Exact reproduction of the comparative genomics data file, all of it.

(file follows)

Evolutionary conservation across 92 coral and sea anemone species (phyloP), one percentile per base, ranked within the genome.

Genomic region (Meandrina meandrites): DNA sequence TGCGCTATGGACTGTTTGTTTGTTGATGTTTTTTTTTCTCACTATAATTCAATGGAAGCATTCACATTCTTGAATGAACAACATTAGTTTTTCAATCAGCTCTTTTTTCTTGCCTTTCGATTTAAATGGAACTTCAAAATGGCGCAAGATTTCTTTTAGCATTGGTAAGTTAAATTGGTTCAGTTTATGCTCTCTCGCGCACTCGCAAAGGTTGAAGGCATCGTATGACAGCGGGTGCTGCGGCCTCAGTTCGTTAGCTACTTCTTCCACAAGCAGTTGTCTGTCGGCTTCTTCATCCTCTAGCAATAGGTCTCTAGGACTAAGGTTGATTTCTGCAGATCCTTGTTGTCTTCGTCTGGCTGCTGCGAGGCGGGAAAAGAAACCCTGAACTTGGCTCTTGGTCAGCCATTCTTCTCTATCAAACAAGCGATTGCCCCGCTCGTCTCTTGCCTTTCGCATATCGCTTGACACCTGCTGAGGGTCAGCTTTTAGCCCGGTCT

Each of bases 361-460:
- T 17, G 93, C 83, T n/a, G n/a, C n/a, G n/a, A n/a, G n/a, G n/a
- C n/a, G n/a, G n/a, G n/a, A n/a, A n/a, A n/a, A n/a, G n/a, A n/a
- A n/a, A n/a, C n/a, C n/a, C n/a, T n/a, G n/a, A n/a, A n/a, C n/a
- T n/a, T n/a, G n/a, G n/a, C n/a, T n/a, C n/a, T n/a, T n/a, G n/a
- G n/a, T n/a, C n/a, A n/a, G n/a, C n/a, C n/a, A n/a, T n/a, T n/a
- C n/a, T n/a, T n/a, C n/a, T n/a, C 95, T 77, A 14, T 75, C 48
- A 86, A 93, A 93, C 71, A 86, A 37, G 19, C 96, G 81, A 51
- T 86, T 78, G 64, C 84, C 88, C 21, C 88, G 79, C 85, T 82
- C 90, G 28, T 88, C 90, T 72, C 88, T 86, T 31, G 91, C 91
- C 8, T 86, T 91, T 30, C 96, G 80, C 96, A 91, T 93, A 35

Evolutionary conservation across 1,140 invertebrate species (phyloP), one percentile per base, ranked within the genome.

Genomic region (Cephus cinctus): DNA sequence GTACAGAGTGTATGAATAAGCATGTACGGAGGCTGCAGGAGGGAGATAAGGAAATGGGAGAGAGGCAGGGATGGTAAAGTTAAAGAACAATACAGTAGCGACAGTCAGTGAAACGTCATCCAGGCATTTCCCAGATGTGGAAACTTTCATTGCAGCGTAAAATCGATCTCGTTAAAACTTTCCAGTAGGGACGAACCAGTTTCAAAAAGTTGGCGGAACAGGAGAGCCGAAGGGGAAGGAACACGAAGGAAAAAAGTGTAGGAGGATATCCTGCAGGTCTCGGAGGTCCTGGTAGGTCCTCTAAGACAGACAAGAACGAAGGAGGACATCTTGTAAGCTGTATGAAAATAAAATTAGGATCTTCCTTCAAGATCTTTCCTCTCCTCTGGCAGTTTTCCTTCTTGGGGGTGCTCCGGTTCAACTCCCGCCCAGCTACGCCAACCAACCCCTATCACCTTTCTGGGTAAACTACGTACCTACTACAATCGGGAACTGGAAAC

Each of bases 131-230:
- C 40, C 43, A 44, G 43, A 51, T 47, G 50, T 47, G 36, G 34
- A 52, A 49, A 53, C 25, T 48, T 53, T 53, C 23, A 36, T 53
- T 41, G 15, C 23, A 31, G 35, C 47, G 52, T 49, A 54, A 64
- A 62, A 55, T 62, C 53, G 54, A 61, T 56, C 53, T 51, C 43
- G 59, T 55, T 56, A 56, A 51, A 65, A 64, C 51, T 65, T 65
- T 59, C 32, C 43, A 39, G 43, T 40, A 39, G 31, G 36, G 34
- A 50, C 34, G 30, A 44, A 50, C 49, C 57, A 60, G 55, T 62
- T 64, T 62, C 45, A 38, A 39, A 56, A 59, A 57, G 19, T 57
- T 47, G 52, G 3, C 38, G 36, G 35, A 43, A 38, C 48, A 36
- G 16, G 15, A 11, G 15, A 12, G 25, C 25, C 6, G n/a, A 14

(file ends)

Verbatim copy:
Evolutionary conservation across 92 coral and sea anemone species (phyloP), one percentile per base, ranked within the genome.

Genomic region (Meandrina meandrites): DNA sequence TGCGCTATGGACTGTTTGTTTGTTGATGTTTTTTTTTCTCACTATAATTCAATGGAAGCATTCACATTCTTGAATGAACAACATTAGTTTTTCAATCAGCTCTTTTTTCTTGCCTTTCGATTTAAATGGAACTTCAAAATGGCGCAAGATTTCTTTTAGCATTGGTAAGTTAAATTGGTTCAGTTTATGCTCTCTCGCGCACTCGCAAAGGTTGAAGGCATCGTATGACAGCGGGTGCTGCGGCCTCAGTTCGTTAGCTACTTCTTCCACAAGCAGTTGTCTGTCGGCTTCTTCATCCTCTAGCAATAGGTCTCTAGGACTAAGGTTGATTTCTGCAGATCCTTGTTGTCTTCGTCTGGCTGCTGCGAGGCGGGAAAAGAAACCCTGAACTTGGCTCTTGGTCAGCCATTCTTCTCTATCAAACAAGCGATTGCCCCGCTCGTCTCTTGCCTTTCGCATATCGCTTGACACCTGCTGAGGGTCAGCTTTTAGCCCGGTCT

Each of bases 361-460:
- T 17, G 93, C 83, T n/a, G n/a, C n/a, G n/a, A n/a, G n/a, G n/a
- C n/a, G n/a, G n/a, G n/a, A n/a, A n/a, A n/a, A n/a, G n/a, A n/a
- A n/a, A n/a, C n/a, C n/a, C n/a, T n/a, G n/a, A n/a, A n/a, C n/a
- T n/a, T n/a, G n/a, G n/a, C n/a, T n/a, C n/a, T n/a, T n/a, G n/a
- G n/a, T n/a, C n/a, A n/a, G n/a, C n/a, C n/a, A n/a, T n/a, T n/a
- C n/a, T n/a, T n/a, C n/a, T n/a, C 95, T 77, A 14, T 75, C 48
- A 86, A 93, A 93, C 71, A 86, A 37, G 19, C 96, G 81, A 51
- T 86, T 78, G 64, C 84, C 88, C 21, C 88, G 79, C 85, T 82
- C 90, G 28, T 88, C 90, T 72, C 88, T 86, T 31, G 91, C 91
- C 8, T 86, T 91, T 30, C 96, G 80, C 96, A 91, T 93, A 35

Evolutionary conservation across 1,140 invertebrate species (phyloP), one percentile per base, ranked within the genome.

Genomic region (Cephus cinctus): DNA sequence GTACAGAGTGTATGAATAAGCATGTACGGAGGCTGCAGGAGGGAGATAAGGAAATGGGAGAGAGGCAGGGATGGTAAAGTTAAAGAACAATACAGTAGCGACAGTCAGTGAAACGTCATCCAGGCATTTCCCAGATGTGGAAACTTTCATTGCAGCGTAAAATCGATCTCGTTAAAACTTTCCAGTAGGGACGAACCAGTTTCAAAAAGTTGGCGGAACAGGAGAGCCGAAGGGGAAGGAACACGAAGGAAAAAAGTGTAGGAGGATATCCTGCAGGTCTCGGAGGTCCTGGTAGGTCCTCTAAGACAGACAAGAACGAAGGAGGACATCTTGTAAGCTGTATGAAAATAAAATTAGGATCTTCCTTCAAGATCTTTCCTCTCCTCTGGCAGTTTTCCTTCTTGGGGGTGCTCCGGTTCAACTCCCGCCCAGCTACGCCAACCAACCCCTATCACCTTTCTGGGTAAACTACGTACCTACTACAATCGGGAACTGGAAAC

Each of bases 131-230:
- C 40, C 43, A 44, G 43, A 51, T 47, G 50, T 47, G 36, G 34
- A 52, A 49, A 53, C 25, T 48, T 53, T 53, C 23, A 36, T 53
- T 41, G 15, C 23, A 31, G 35, C 47, G 52, T 49, A 54, A 64
- A 62, A 55, T 62, C 53, G 54, A 61, T 56, C 53, T 51, C 43
- G 59, T 55, T 56, A 56, A 51, A 65, A 64, C 51, T 65, T 65
- T 59, C 32, C 43, A 39, G 43, T 40, A 39, G 31, G 36, G 34
- A 50, C 34, G 30, A 44, A 50, C 49, C 57, A 60, G 55, T 62
- T 64, T 62, C 45, A 38, A 39, A 56, A 59, A 57, G 19, T 57
- T 47, G 52, G 3, C 38, G 36, G 35, A 43, A 38, C 48, A 36
- G 16, G 15, A 11, G 15, A 12, G 25, C 25, C 6, G n/a, A 14